It’s behind you: A look back at the roots of pantomime
I have always loved Christmas, taking a Dickensian delight in everything associated with the festive season, particularly the annual panto. As I was enjoying in the 1960s and 1970s the comic misadventures of Ken Dodd in Dick Whittington, Arthur Askey in Jack and the Beanstalk and Les Dawson in Babes in the Wood, I little thought that more than 30 years later the enlightened decision of the Arts and Humanities Research Council to fund a three-year research project would enable me and my research partner, Professor Kate Newey of Exeter University, to investigate the Victorian origins and cultural significance of the shows I still fondly remember.
Of all the theatrical genres most prized by the Victorians, only one has survived continuously into the 21st century – pantomime. It remains as true today as it was in the 1830s that a visit to the pantomime constitutes the first theatrical experience of most children and now, as then, a successful pantomime season is the key to the financial health of most theatres.
But what explains the enduring popularity of this strange hybrid of slapstick and spectacle, comedy and art? Our research suggests two answers – universal appeal and perpetual transformation.
Everyone went to the pantomime in Victorian England from the Queen and the royal family to the humblest of her subjects. It appealed equally to West End and East End, to London and the provinces, to both sexes and all ages. Many Victorian luminaries were devotees of the pantomime, among them John Ruskin, Lewis Carroll, Charles Dickens and W.E. Gladstone. It survived because it was never static but in constant evolution through a series of transformations.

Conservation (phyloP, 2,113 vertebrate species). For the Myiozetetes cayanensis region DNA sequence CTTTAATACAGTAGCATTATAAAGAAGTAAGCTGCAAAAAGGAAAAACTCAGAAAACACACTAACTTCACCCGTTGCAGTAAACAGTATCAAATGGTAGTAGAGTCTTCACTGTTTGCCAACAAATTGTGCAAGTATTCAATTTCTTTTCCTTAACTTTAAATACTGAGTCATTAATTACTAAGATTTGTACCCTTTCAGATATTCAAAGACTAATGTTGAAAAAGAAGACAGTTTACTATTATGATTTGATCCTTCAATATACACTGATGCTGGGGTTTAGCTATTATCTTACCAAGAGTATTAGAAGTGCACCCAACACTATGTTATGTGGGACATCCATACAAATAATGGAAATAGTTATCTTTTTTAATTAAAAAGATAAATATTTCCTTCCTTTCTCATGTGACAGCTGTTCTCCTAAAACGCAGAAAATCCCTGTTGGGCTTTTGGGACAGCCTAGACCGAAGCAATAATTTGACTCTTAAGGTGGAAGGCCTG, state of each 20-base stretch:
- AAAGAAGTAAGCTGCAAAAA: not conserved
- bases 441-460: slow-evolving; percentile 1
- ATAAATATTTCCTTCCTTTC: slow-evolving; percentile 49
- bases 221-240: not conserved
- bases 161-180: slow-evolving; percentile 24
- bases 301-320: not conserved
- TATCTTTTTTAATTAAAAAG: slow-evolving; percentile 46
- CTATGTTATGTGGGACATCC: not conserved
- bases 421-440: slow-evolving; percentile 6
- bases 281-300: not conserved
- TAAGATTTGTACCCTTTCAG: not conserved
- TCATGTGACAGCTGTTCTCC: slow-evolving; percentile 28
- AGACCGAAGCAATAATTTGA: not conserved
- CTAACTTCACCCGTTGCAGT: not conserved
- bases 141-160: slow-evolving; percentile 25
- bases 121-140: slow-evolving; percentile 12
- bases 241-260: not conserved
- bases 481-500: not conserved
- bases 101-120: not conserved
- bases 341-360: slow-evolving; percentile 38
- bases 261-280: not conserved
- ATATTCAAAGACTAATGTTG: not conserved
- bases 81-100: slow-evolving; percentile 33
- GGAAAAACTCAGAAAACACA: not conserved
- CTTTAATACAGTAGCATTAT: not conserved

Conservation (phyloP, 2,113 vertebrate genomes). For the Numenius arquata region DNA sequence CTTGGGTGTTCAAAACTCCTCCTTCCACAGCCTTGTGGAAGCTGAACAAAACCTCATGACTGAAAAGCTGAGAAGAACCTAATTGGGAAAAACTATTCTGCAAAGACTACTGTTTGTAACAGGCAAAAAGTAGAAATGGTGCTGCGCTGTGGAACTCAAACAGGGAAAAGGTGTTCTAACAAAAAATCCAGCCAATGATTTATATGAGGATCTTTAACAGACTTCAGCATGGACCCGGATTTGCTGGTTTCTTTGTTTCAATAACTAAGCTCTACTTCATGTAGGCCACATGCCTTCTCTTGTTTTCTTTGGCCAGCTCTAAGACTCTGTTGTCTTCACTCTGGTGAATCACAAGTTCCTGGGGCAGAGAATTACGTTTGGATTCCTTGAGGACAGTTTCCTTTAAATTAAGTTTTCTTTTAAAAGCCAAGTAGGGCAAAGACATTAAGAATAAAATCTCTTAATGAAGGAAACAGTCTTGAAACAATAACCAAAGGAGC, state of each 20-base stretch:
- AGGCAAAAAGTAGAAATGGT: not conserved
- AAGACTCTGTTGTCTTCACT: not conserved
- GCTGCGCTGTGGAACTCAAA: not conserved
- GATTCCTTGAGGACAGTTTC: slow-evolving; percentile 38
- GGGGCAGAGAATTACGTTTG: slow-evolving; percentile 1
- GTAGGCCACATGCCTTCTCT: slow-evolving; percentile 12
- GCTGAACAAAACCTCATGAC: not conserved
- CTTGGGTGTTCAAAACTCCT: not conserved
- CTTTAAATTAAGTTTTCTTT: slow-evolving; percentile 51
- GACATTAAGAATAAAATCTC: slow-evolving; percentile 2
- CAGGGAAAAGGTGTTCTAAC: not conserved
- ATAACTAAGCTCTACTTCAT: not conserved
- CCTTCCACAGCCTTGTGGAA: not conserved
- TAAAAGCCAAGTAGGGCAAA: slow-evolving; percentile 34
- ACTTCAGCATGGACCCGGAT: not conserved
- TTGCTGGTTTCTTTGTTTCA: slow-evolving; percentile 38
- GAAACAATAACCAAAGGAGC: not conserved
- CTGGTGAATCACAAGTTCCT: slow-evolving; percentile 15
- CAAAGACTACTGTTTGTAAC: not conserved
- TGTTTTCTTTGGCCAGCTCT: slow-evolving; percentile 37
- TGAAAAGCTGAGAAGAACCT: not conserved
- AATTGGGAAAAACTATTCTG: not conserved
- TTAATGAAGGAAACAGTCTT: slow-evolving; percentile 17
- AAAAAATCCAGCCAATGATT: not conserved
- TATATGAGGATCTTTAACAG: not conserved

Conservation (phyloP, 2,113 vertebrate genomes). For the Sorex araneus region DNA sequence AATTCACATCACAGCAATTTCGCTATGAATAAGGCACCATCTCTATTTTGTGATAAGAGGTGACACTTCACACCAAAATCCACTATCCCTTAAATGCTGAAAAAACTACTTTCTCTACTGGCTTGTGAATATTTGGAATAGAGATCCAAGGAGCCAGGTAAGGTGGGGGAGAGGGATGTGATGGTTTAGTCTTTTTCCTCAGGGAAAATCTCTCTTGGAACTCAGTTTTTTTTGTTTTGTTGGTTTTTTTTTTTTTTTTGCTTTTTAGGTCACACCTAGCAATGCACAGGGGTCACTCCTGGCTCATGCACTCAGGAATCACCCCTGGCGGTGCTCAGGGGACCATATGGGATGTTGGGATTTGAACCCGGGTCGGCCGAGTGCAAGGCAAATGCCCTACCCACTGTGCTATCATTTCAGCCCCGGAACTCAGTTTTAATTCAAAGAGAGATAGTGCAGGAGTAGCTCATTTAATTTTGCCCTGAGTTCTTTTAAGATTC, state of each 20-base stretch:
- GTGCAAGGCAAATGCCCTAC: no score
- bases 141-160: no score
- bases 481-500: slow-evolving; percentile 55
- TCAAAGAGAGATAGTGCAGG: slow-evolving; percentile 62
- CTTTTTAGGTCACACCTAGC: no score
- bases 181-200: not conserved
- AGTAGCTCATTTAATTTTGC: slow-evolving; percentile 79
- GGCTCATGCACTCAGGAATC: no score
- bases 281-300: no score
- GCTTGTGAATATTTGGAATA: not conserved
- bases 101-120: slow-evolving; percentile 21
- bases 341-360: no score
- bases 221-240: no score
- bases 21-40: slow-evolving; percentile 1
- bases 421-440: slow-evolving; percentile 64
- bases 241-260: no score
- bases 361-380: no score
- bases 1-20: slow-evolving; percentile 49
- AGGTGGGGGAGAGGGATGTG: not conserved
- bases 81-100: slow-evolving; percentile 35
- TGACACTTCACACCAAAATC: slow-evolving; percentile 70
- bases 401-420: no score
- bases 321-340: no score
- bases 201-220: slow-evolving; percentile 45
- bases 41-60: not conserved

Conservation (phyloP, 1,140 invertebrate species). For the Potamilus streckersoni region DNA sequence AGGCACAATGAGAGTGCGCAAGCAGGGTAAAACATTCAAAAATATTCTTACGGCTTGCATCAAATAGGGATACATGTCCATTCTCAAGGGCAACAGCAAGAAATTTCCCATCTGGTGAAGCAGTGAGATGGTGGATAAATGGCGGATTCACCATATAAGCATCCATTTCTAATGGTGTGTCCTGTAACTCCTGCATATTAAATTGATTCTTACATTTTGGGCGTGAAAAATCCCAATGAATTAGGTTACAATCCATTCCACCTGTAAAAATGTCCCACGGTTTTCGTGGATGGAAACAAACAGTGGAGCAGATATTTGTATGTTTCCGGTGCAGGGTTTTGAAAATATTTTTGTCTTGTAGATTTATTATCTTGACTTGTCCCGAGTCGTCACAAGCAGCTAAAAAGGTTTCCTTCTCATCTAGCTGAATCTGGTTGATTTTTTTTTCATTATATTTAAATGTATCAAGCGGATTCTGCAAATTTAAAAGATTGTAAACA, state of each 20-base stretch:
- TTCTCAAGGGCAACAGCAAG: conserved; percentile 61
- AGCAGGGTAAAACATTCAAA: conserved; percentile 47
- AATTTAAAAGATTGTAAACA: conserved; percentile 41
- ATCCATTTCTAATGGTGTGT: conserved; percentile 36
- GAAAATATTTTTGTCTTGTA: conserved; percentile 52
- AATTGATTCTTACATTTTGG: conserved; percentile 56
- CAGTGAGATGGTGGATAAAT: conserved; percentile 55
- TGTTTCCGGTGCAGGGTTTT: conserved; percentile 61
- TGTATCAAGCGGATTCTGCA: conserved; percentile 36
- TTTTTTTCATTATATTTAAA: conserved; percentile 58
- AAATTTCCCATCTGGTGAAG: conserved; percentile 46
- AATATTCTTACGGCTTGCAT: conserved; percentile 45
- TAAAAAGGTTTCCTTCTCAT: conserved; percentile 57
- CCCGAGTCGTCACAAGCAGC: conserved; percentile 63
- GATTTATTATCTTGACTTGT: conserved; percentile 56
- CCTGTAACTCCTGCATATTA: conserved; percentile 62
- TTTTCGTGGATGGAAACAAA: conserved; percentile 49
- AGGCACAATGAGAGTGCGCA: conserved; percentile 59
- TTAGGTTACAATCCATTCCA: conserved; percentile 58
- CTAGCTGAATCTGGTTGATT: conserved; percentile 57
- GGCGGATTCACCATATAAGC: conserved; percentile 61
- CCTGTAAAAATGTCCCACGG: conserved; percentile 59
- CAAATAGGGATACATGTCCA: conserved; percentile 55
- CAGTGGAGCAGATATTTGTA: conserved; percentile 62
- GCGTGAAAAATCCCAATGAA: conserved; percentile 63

The pantomime as we know it developed in the 1840s from a merger of three distinct genres: the harlequinade, the largely dialogue-less comic knockabout of Clown, Harlequin and Pantaloon; the extravaganza, the elegant and witty satire of modern life in comic versions of classical myths and fairy tales; and the burlesque, the irreverent send-up of everything the Victorians customarily took seriously such as English history, grand opera and Shakespeare. Then as now, topical allusions peppered the scripts. It is that aspect which often makes Victorian scripts hard to decipher as they refer to long forgotten political rows, fashion fads, technological triumphs, society scandals and bank failures. But one of the enduring values of panto is that it acts as a cultural barometer for its times, directly reflecting current attitudes, beliefs and preoccupations.
In broader terms, pantomime embodied the spirit of the age. The anarchic Regency pantomime of Joey Grimaldi was a direct reflection of a Regency England characterised by binge drinking, sexual profligacy, political corruption, cruel sports and reckless gambling. The more sedate and genteelized mid-Victorian pantomimes with their inventive rhyming couplets, elaborate ballet sequences, exquisite scene-painting and impeccable moral messages (“Do as you would be done by”, “Love conquers all”, etc.) represent what historian W.L Burn dubbed “The Age of Equipoise” in which a structured and regulated class society emerged- respectable, law-abiding and deferential. The last decades of the 19th century saw pantomime respond to the Age of Empire with Robinson Crusoe celebrating colonisation and Sinbad, Ali Baba and Aladdin focusing attention on Britain’s eastward expansion.